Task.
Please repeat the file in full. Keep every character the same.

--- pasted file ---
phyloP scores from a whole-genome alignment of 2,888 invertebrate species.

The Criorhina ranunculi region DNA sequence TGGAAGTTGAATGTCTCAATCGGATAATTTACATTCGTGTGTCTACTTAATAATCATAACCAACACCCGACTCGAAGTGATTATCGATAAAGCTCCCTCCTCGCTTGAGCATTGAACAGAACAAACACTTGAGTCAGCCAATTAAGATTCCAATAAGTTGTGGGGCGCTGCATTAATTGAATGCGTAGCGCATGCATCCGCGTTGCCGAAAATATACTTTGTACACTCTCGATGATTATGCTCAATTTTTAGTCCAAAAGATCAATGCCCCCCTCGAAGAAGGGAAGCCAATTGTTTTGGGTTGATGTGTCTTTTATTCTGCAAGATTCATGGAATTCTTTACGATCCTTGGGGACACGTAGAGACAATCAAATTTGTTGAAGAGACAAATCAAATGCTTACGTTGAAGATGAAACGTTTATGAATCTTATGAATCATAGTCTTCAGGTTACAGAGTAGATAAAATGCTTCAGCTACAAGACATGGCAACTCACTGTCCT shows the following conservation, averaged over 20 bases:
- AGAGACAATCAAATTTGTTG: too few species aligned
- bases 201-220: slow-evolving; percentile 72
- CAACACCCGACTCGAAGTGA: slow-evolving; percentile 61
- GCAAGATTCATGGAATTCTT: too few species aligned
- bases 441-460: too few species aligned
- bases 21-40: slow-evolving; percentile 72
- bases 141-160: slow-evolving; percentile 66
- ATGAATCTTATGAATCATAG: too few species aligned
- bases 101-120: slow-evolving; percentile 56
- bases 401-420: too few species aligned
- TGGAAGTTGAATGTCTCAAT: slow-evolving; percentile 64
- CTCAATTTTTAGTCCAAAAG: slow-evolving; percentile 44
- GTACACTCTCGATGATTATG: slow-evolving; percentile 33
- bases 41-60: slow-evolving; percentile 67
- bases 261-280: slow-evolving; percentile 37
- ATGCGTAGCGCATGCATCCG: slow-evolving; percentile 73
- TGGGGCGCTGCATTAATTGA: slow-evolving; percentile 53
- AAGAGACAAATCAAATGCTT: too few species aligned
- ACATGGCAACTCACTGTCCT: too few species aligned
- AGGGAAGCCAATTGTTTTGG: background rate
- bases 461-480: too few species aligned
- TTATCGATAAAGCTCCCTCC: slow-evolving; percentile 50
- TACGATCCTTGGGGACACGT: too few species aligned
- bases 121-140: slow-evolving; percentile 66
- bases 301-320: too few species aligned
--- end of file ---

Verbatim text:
phyloP scores from a whole-genome alignment of 2,888 invertebrate species.

The Criorhina ranunculi region DNA sequence TGGAAGTTGAATGTCTCAATCGGATAATTTACATTCGTGTGTCTACTTAATAATCATAACCAACACCCGACTCGAAGTGATTATCGATAAAGCTCCCTCCTCGCTTGAGCATTGAACAGAACAAACACTTGAGTCAGCCAATTAAGATTCCAATAAGTTGTGGGGCGCTGCATTAATTGAATGCGTAGCGCATGCATCCGCGTTGCCGAAAATATACTTTGTACACTCTCGATGATTATGCTCAATTTTTAGTCCAAAAGATCAATGCCCCCCTCGAAGAAGGGAAGCCAATTGTTTTGGGTTGATGTGTCTTTTATTCTGCAAGATTCATGGAATTCTTTACGATCCTTGGGGACACGTAGAGACAATCAAATTTGTTGAAGAGACAAATCAAATGCTTACGTTGAAGATGAAACGTTTATGAATCTTATGAATCATAGTCTTCAGGTTACAGAGTAGATAAAATGCTTCAGCTACAAGACATGGCAACTCACTGTCCT shows the following conservation, averaged over 20 bases:
- AGAGACAATCAAATTTGTTG: too few species aligned
- bases 201-220: slow-evolving; percentile 72
- CAACACCCGACTCGAAGTGA: slow-evolving; percentile 61
- GCAAGATTCATGGAATTCTT: too few species aligned
- bases 441-460: too few species aligned
- bases 21-40: slow-evolving; percentile 72
- bases 141-160: slow-evolving; percentile 66
- ATGAATCTTATGAATCATAG: too few species aligned
- bases 101-120: slow-evolving; percentile 56
- bases 401-420: too few species aligned
- TGGAAGTTGAATGTCTCAAT: slow-evolving; percentile 64
- CTCAATTTTTAGTCCAAAAG: slow-evolving; percentile 44
- GTACACTCTCGATGATTATG: slow-evolving; percentile 33
- bases 41-60: slow-evolving; percentile 67
- bases 261-280: slow-evolving; percentile 37
- ATGCGTAGCGCATGCATCCG: slow-evolving; percentile 73
- TGGGGCGCTGCATTAATTGA: slow-evolving; percentile 53
- AAGAGACAAATCAAATGCTT: too few species aligned
- ACATGGCAACTCACTGTCCT: too few species aligned
- AGGGAAGCCAATTGTTTTGG: background rate
- bases 461-480: too few species aligned
- TTATCGATAAAGCTCCCTCC: slow-evolving; percentile 50
- TACGATCCTTGGGGACACGT: too few species aligned
- bases 121-140: slow-evolving; percentile 66
- bases 301-320: too few species aligned